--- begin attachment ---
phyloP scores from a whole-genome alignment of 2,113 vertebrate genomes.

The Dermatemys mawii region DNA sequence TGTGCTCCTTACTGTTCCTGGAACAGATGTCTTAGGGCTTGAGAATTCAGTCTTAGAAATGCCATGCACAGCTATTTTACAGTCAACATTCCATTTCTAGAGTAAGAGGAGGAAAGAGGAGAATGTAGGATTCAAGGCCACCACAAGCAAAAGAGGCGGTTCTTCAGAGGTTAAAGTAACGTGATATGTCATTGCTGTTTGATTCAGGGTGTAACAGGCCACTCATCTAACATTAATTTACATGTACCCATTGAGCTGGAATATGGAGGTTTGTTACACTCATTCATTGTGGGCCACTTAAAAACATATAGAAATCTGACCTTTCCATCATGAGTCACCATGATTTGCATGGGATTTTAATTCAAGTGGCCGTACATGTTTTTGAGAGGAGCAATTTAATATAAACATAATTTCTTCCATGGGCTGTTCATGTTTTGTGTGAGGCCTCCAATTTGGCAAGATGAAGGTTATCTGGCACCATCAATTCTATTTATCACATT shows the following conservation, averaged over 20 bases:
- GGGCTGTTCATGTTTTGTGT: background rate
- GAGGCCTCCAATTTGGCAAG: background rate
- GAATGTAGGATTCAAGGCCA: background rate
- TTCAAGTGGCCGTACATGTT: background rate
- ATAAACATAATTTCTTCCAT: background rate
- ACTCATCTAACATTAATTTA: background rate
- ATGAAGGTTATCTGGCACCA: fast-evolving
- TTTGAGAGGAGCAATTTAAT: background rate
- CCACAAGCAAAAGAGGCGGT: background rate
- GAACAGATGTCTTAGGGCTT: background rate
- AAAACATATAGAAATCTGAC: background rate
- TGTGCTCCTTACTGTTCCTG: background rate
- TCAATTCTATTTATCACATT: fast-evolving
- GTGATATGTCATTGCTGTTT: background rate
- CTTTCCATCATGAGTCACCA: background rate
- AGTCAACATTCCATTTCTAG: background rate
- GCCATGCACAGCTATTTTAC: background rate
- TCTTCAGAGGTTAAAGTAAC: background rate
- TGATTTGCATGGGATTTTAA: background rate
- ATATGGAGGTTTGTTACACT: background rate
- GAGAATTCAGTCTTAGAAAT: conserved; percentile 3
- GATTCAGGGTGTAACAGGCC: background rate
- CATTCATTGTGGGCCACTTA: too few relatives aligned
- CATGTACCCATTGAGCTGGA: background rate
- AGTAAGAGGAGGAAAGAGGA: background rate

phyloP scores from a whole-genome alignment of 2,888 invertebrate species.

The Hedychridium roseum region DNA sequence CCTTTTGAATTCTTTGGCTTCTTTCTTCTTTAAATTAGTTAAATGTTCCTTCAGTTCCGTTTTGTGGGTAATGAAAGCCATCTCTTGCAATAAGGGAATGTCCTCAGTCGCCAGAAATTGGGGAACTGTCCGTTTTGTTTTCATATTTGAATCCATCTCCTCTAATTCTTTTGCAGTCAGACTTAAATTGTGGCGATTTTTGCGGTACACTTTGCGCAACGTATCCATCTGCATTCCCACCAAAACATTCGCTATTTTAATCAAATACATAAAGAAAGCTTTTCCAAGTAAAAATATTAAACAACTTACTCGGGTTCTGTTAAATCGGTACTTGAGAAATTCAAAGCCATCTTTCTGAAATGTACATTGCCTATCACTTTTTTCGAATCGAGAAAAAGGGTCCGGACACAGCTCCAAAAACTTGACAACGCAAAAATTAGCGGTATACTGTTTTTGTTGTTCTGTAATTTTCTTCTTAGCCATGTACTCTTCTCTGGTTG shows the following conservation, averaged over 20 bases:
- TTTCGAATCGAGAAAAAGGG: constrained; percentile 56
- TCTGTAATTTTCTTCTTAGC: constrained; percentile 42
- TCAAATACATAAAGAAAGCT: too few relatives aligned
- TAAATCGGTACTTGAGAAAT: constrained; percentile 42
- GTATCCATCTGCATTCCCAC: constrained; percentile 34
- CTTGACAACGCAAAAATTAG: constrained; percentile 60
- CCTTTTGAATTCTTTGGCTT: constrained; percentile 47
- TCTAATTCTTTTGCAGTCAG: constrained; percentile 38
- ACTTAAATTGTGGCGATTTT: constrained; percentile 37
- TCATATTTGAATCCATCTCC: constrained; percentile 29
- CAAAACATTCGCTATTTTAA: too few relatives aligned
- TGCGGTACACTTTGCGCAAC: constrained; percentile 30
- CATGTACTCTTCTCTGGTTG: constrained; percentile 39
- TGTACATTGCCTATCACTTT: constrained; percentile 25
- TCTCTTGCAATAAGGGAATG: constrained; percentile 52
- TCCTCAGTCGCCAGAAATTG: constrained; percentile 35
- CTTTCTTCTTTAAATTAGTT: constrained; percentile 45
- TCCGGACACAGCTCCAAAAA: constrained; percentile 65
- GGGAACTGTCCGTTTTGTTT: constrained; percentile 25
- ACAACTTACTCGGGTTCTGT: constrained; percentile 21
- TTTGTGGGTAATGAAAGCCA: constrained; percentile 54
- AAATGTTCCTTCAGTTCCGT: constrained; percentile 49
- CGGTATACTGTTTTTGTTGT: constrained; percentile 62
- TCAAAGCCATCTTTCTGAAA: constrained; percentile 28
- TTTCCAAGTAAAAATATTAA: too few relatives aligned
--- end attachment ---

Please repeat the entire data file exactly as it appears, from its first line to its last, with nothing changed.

phyloP scores from a whole-genome alignment of 2,113 vertebrate genomes.

The Dermatemys mawii region DNA sequence TGTGCTCCTTACTGTTCCTGGAACAGATGTCTTAGGGCTTGAGAATTCAGTCTTAGAAATGCCATGCACAGCTATTTTACAGTCAACATTCCATTTCTAGAGTAAGAGGAGGAAAGAGGAGAATGTAGGATTCAAGGCCACCACAAGCAAAAGAGGCGGTTCTTCAGAGGTTAAAGTAACGTGATATGTCATTGCTGTTTGATTCAGGGTGTAACAGGCCACTCATCTAACATTAATTTACATGTACCCATTGAGCTGGAATATGGAGGTTTGTTACACTCATTCATTGTGGGCCACTTAAAAACATATAGAAATCTGACCTTTCCATCATGAGTCACCATGATTTGCATGGGATTTTAATTCAAGTGGCCGTACATGTTTTTGAGAGGAGCAATTTAATATAAACATAATTTCTTCCATGGGCTGTTCATGTTTTGTGTGAGGCCTCCAATTTGGCAAGATGAAGGTTATCTGGCACCATCAATTCTATTTATCACATT shows the following conservation, averaged over 20 bases:
- GGGCTGTTCATGTTTTGTGT: background rate
- GAGGCCTCCAATTTGGCAAG: background rate
- GAATGTAGGATTCAAGGCCA: background rate
- TTCAAGTGGCCGTACATGTT: background rate
- ATAAACATAATTTCTTCCAT: background rate
- ACTCATCTAACATTAATTTA: background rate
- ATGAAGGTTATCTGGCACCA: fast-evolving
- TTTGAGAGGAGCAATTTAAT: background rate
- CCACAAGCAAAAGAGGCGGT: background rate
- GAACAGATGTCTTAGGGCTT: background rate
- AAAACATATAGAAATCTGAC: background rate
- TGTGCTCCTTACTGTTCCTG: background rate
- TCAATTCTATTTATCACATT: fast-evolving
- GTGATATGTCATTGCTGTTT: background rate
- CTTTCCATCATGAGTCACCA: background rate
- AGTCAACATTCCATTTCTAG: background rate
- GCCATGCACAGCTATTTTAC: background rate
- TCTTCAGAGGTTAAAGTAAC: background rate
- TGATTTGCATGGGATTTTAA: background rate
- ATATGGAGGTTTGTTACACT: background rate
- GAGAATTCAGTCTTAGAAAT: conserved; percentile 3
- GATTCAGGGTGTAACAGGCC: background rate
- CATTCATTGTGGGCCACTTA: too few relatives aligned
- CATGTACCCATTGAGCTGGA: background rate
- AGTAAGAGGAGGAAAGAGGA: background rate

phyloP scores from a whole-genome alignment of 2,888 invertebrate species.

The Hedychridium roseum region DNA sequence CCTTTTGAATTCTTTGGCTTCTTTCTTCTTTAAATTAGTTAAATGTTCCTTCAGTTCCGTTTTGTGGGTAATGAAAGCCATCTCTTGCAATAAGGGAATGTCCTCAGTCGCCAGAAATTGGGGAACTGTCCGTTTTGTTTTCATATTTGAATCCATCTCCTCTAATTCTTTTGCAGTCAGACTTAAATTGTGGCGATTTTTGCGGTACACTTTGCGCAACGTATCCATCTGCATTCCCACCAAAACATTCGCTATTTTAATCAAATACATAAAGAAAGCTTTTCCAAGTAAAAATATTAAACAACTTACTCGGGTTCTGTTAAATCGGTACTTGAGAAATTCAAAGCCATCTTTCTGAAATGTACATTGCCTATCACTTTTTTCGAATCGAGAAAAAGGGTCCGGACACAGCTCCAAAAACTTGACAACGCAAAAATTAGCGGTATACTGTTTTTGTTGTTCTGTAATTTTCTTCTTAGCCATGTACTCTTCTCTGGTTG shows the following conservation, averaged over 20 bases:
- TTTCGAATCGAGAAAAAGGG: constrained; percentile 56
- TCTGTAATTTTCTTCTTAGC: constrained; percentile 42
- TCAAATACATAAAGAAAGCT: too few relatives aligned
- TAAATCGGTACTTGAGAAAT: constrained; percentile 42
- GTATCCATCTGCATTCCCAC: constrained; percentile 34
- CTTGACAACGCAAAAATTAG: constrained; percentile 60
- CCTTTTGAATTCTTTGGCTT: constrained; percentile 47
- TCTAATTCTTTTGCAGTCAG: constrained; percentile 38
- ACTTAAATTGTGGCGATTTT: constrained; percentile 37
- TCATATTTGAATCCATCTCC: constrained; percentile 29
- CAAAACATTCGCTATTTTAA: too few relatives aligned
- TGCGGTACACTTTGCGCAAC: constrained; percentile 30
- CATGTACTCTTCTCTGGTTG: constrained; percentile 39
- TGTACATTGCCTATCACTTT: constrained; percentile 25
- TCTCTTGCAATAAGGGAATG: constrained; percentile 52
- TCCTCAGTCGCCAGAAATTG: constrained; percentile 35
- CTTTCTTCTTTAAATTAGTT: constrained; percentile 45
- TCCGGACACAGCTCCAAAAA: constrained; percentile 65
- GGGAACTGTCCGTTTTGTTT: constrained; percentile 25
- ACAACTTACTCGGGTTCTGT: constrained; percentile 21
- TTTGTGGGTAATGAAAGCCA: constrained; percentile 54
- AAATGTTCCTTCAGTTCCGT: constrained; percentile 49
- CGGTATACTGTTTTTGTTGT: constrained; percentile 62
- TCAAAGCCATCTTTCTGAAA: constrained; percentile 28
- TTTCCAAGTAAAAATATTAA: too few relatives aligned